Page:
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A non-Lévy random walk in chacma baboons: what does it mean?

Sueur C - PLoS ONE (2011)

Bottom Line: The Lévy walk is found from amoebas to humans and has been described as the optimal strategy for food research.Here I show that movement patterns of chacma baboons do not follow a Lévy walk but a Brownian process.Thus the Brownian process found in this species appears to be more dependent on the environment or might be an alternative when known food patches are depleted and when animals have to find new resources.

View Article: PubMed Central - PubMed

Affiliation: Department of Ecology and Evolutionary Biology, Princeton University, Princeton, New Jersey, United States of America. csueur@ulb.ac.be

ABSTRACT
The Lévy walk is found from amoebas to humans and has been described as the optimal strategy for food research. Recent results, however, have generated controversy about this conclusion since animals also display alternatives to the Lévy walk such as the Brownian walk or mental maps and because movement patterns found in some species only seem to depend on food patches distribution. Here I show that movement patterns of chacma baboons do not follow a Lévy walk but a Brownian process. Moreover this Brownian walk is not the main process responsible for movement patterns of baboons. Findings about their speed and trajectories show that baboons use metal maps and memory to find resources. Thus the Brownian process found in this species appears to be more dependent on the environment or might be an alternative when known food patches are depleted and when animals have to find new resources.

Show MeSH
Four daily trajectories of the study group of chacma baboons.S represents the location where animals started their daily travel. E represents the location where animals ended their travel. Circles represent sleeping sites. Squares are waterholes. The triangle is a clay site.
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pone-0016131-g001: Four daily trajectories of the study group of chacma baboons.S represents the location where animals started their daily travel. E represents the location where animals ended their travel. Circles represent sleeping sites. Squares are waterholes. The triangle is a clay site.

Mentions: Figure 1 shows four daily trajectories of the group. These trajectories seem to be made up of steps of different lengths. Moreover, animals seemed to go first to a waterhole (observed in 100% of cases), and then to go everyday to a clay site (observed in 83.3% of cases), to forage and eventually to come back at the end of the day to their sleeping site, doing a kind of ellipse all along their home range.


A non-Lévy random walk in chacma baboons: what does it mean?

Sueur C - PLoS ONE (2011)

Four daily trajectories of the study group of chacma baboons.S represents the location where animals started their daily travel. E represents the location where animals ended their travel. Circles represent sleeping sites. Squares are waterholes. The triangle is a clay site.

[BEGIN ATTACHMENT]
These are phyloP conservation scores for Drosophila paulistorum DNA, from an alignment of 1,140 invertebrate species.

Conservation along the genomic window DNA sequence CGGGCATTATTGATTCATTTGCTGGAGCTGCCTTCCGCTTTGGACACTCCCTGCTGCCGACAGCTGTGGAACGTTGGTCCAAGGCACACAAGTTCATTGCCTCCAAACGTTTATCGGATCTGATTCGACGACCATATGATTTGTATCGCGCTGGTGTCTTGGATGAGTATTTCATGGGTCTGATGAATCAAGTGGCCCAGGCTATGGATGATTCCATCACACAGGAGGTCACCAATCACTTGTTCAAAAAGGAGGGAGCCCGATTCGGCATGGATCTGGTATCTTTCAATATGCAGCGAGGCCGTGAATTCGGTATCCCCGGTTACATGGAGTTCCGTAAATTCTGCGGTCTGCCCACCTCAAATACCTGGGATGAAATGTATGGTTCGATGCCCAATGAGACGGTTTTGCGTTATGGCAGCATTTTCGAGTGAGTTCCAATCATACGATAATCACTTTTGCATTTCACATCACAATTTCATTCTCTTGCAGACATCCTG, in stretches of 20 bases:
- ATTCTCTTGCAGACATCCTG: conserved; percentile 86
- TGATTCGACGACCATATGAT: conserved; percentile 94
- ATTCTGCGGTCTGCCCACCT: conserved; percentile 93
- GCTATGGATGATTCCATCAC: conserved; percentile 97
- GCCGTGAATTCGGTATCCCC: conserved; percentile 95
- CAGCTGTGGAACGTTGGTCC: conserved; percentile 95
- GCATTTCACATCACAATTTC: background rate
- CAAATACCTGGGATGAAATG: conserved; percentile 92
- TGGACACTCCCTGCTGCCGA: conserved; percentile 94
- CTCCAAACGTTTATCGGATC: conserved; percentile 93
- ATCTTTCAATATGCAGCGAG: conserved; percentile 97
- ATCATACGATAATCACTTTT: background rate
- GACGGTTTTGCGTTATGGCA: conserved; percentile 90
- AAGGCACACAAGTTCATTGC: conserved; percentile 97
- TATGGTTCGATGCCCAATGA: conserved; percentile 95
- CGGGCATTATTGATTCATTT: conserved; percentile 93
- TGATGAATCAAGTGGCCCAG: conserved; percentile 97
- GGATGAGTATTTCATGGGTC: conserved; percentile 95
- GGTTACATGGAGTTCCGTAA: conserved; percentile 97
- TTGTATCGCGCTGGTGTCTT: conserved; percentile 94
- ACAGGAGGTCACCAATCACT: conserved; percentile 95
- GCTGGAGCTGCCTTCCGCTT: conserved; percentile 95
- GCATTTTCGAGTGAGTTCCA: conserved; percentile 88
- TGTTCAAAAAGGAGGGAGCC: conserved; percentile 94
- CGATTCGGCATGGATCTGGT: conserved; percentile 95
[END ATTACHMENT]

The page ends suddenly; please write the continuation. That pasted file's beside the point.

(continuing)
© Copyright Policy
Related In: Results  -  Collection

Show All Figures
getmorefigures.php?uid=PMC3020952&req=5

pone-0016131-g001: Four daily trajectories of the study group of chacma baboons.S represents the location where animals started their daily travel. E represents the location where animals ended their travel. Circles represent sleeping sites. Squares are waterholes. The triangle is a clay site.
Mentions: Figure 1 shows four daily trajectories of the group. These trajectories seem to be made up of steps of different lengths. Moreover, animals seemed to go first to a waterhole (observed in 100% of cases), and then to go everyday to a clay site (observed in 83.3% of cases), to forage and eventually to come back at the end of the day to their sleeping site, doing a kind of ellipse all along their home range.

Bottom Line: The Lévy walk is found from amoebas to humans and has been described as the optimal strategy for food research.Here I show that movement patterns of chacma baboons do not follow a Lévy walk but a Brownian process.Thus the Brownian process found in this species appears to be more dependent on the environment or might be an alternative when known food patches are depleted and when animals have to find new resources.

View Article: PubMed Central - PubMed

Affiliation: Department of Ecology and Evolutionary Biology, Princeton University, Princeton, New Jersey, United States of America. csueur@ulb.ac.be

ABSTRACT
The Lévy walk is found from amoebas to humans and has been described as the optimal strategy for food research. Recent results, however, have generated controversy about this conclusion since animals also display alternatives to the Lévy walk such as the Brownian walk or mental maps and because movement patterns found in some species only seem to depend on food patches distribution. Here I show that movement patterns of chacma baboons do not follow a Lévy walk but a Brownian process. Moreover this Brownian walk is not the main process responsible for movement patterns of baboons. Findings about their speed and trajectories show that baboons use metal maps and memory to find resources. Thus the Brownian process found in this species appears to be more dependent on the environment or might be an alternative when known food patches are depleted and when animals have to find new resources.

Show MeSH